For those of you who read yesterday’s post about free speech, it may seem as though I am advocating the silencing of ideas that I consider false: not at all, in fact I support their right to believe whatever they want. What I don’t support is the violation of Articles 12, 18 and 19 above, which allow everyone, absolutely everyone, to think freely and live their lives according to their consciences – what they do not do is provide the right for individuals or groups to provoke shame, embarassment or ridicule, or to block, censor or silence others based on their perceived failure to heed a fictional revelation. The United Nations has granted them the right to their beliefs, but they have also provided us with the fundamental right to ignore them – not to silence or bar them, but to choose to ignore them.
My first instinct in cases like this is to think, “These people should be barred from entering Canada!” Probably completely understandable from a person of my perspective. However, that instinct is incorrect, upon reflection – as long as they play by the rules, and respect the beliefs and dignity of others, crossing the border shouldn’t be a problem.
However, I’m not naive enough to blindly hope that everyone recognizes or respects the Declaration. What is inevitable is that these crusaders will refuse to abide by the agreed-upon rules of society, and they will attempt to jam their beliefs whole down our throats – then, my friends, we are within our rights to collectively gag and vomit these zealots back to where they came from.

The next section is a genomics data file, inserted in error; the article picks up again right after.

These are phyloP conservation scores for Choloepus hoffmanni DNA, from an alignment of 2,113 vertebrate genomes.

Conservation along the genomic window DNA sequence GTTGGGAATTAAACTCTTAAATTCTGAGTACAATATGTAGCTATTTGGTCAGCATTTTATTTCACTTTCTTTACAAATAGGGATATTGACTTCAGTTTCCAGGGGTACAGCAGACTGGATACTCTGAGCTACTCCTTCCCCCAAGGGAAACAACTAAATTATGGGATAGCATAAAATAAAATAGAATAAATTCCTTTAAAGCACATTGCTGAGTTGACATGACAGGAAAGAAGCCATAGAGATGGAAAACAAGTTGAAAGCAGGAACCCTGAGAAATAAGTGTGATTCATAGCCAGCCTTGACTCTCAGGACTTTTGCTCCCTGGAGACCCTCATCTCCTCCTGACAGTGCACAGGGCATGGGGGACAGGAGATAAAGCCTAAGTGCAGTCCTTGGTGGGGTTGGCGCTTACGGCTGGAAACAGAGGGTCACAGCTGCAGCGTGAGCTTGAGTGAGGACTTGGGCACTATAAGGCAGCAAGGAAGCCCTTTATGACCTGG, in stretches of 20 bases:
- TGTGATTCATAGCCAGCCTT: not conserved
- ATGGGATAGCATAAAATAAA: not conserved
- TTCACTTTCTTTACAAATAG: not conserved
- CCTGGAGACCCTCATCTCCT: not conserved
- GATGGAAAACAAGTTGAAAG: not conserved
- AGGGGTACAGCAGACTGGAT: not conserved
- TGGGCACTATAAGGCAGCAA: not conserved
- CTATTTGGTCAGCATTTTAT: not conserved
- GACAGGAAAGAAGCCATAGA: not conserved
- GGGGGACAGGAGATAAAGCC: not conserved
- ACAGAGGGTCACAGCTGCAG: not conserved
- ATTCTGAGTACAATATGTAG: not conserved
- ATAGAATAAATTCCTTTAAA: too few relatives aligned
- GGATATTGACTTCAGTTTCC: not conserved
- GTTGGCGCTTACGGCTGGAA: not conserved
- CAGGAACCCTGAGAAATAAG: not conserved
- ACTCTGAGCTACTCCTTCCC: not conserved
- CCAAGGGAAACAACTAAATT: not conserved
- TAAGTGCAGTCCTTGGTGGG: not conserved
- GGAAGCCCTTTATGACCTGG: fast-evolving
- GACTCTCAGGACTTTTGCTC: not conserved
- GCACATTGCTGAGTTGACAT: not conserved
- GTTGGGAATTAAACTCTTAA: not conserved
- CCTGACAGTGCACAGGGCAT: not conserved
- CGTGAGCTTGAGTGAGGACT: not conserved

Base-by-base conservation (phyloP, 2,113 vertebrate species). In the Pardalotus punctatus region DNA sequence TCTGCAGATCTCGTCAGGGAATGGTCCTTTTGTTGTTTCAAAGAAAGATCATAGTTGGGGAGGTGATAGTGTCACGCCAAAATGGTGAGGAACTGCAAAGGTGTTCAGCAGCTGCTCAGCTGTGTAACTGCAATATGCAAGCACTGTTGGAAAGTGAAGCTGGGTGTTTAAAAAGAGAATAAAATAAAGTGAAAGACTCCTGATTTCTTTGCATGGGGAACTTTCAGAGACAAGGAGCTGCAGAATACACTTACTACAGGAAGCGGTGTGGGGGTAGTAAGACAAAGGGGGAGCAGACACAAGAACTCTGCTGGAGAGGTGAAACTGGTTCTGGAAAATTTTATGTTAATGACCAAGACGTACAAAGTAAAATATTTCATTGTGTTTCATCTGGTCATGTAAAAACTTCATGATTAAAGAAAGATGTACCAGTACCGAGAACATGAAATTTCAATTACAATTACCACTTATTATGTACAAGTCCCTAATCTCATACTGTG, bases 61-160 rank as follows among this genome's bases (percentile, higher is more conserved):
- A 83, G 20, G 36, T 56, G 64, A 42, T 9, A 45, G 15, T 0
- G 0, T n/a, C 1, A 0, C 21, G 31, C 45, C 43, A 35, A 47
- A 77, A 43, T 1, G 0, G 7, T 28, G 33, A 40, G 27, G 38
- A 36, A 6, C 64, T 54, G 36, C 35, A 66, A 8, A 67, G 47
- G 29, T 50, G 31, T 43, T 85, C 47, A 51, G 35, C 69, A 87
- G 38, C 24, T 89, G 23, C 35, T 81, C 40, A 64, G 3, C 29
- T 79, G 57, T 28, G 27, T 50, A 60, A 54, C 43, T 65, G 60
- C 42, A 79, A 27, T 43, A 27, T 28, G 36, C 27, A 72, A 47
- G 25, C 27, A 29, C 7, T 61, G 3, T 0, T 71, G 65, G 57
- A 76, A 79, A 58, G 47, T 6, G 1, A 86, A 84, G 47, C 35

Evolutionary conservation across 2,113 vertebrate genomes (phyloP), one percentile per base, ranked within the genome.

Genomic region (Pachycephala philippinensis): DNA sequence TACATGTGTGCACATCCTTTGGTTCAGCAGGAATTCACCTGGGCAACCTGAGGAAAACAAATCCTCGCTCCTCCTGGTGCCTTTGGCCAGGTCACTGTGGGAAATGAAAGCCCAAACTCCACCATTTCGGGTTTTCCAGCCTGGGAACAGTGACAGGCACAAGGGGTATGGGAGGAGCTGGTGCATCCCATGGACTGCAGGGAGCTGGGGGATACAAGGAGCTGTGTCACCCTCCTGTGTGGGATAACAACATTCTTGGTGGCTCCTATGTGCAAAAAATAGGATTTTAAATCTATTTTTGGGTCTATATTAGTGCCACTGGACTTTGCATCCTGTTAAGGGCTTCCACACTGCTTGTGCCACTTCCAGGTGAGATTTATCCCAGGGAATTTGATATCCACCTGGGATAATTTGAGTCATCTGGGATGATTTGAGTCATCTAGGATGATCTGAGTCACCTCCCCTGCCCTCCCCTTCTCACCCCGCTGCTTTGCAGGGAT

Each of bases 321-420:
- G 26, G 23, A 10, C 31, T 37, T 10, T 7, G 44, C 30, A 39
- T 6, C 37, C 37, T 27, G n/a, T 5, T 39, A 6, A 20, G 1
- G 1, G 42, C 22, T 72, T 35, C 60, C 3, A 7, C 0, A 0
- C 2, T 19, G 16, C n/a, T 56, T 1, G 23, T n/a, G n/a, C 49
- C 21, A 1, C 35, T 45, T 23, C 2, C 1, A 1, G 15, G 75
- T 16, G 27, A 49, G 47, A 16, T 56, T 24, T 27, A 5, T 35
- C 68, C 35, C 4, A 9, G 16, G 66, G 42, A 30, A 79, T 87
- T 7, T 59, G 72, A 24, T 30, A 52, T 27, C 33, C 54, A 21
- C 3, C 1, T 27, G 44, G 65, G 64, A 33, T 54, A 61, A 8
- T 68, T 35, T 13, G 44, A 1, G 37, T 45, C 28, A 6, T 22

Forcing one’s beliefs onto others is a violation of our most cherished human rights. The ability to intelligently discuss and to motivate others to think about their beliefs is a reinforcement of those rights in practice. As is said in medicine, the most basic assumption should be first, do no harm. Picketing a play and insisting that your god hates us because of what you believe in is harmful on many levels, and an expression of hatred and violence, not an offer of advice or guidance.
As a movement, as a provider of purpose and happiness, religion is a failed experiment that should have been left behind among the mud huts of the Middle Eastern desert. As such, I am in agreement with Richard Dawkins, who asserts that religion has captured for itself a comfortable and undeserved public niche, safe from criticism. On the day we celebrate human rights, let’s add atheists to the list of individuals whose rights of non-belief should not be criticized, or, in the interests of consistency, let’s open everything to question. It is the blind adherence to beliefs and archaic worldviews that have led to war, atrocity and slaughter, not to mention the current financial mess. Everything is open to question and debate, to fact, counter-fact and argument, as long as we can do so without infringing on the rights of others. Only on a level playing field can we possibly uncover and nurture the best qualities of humanity.
We either move forward together with respect and dignity, or we stagnate and degenerate into class and religious warfare.
We have the right to choose, we have the responsibility to choose wisely.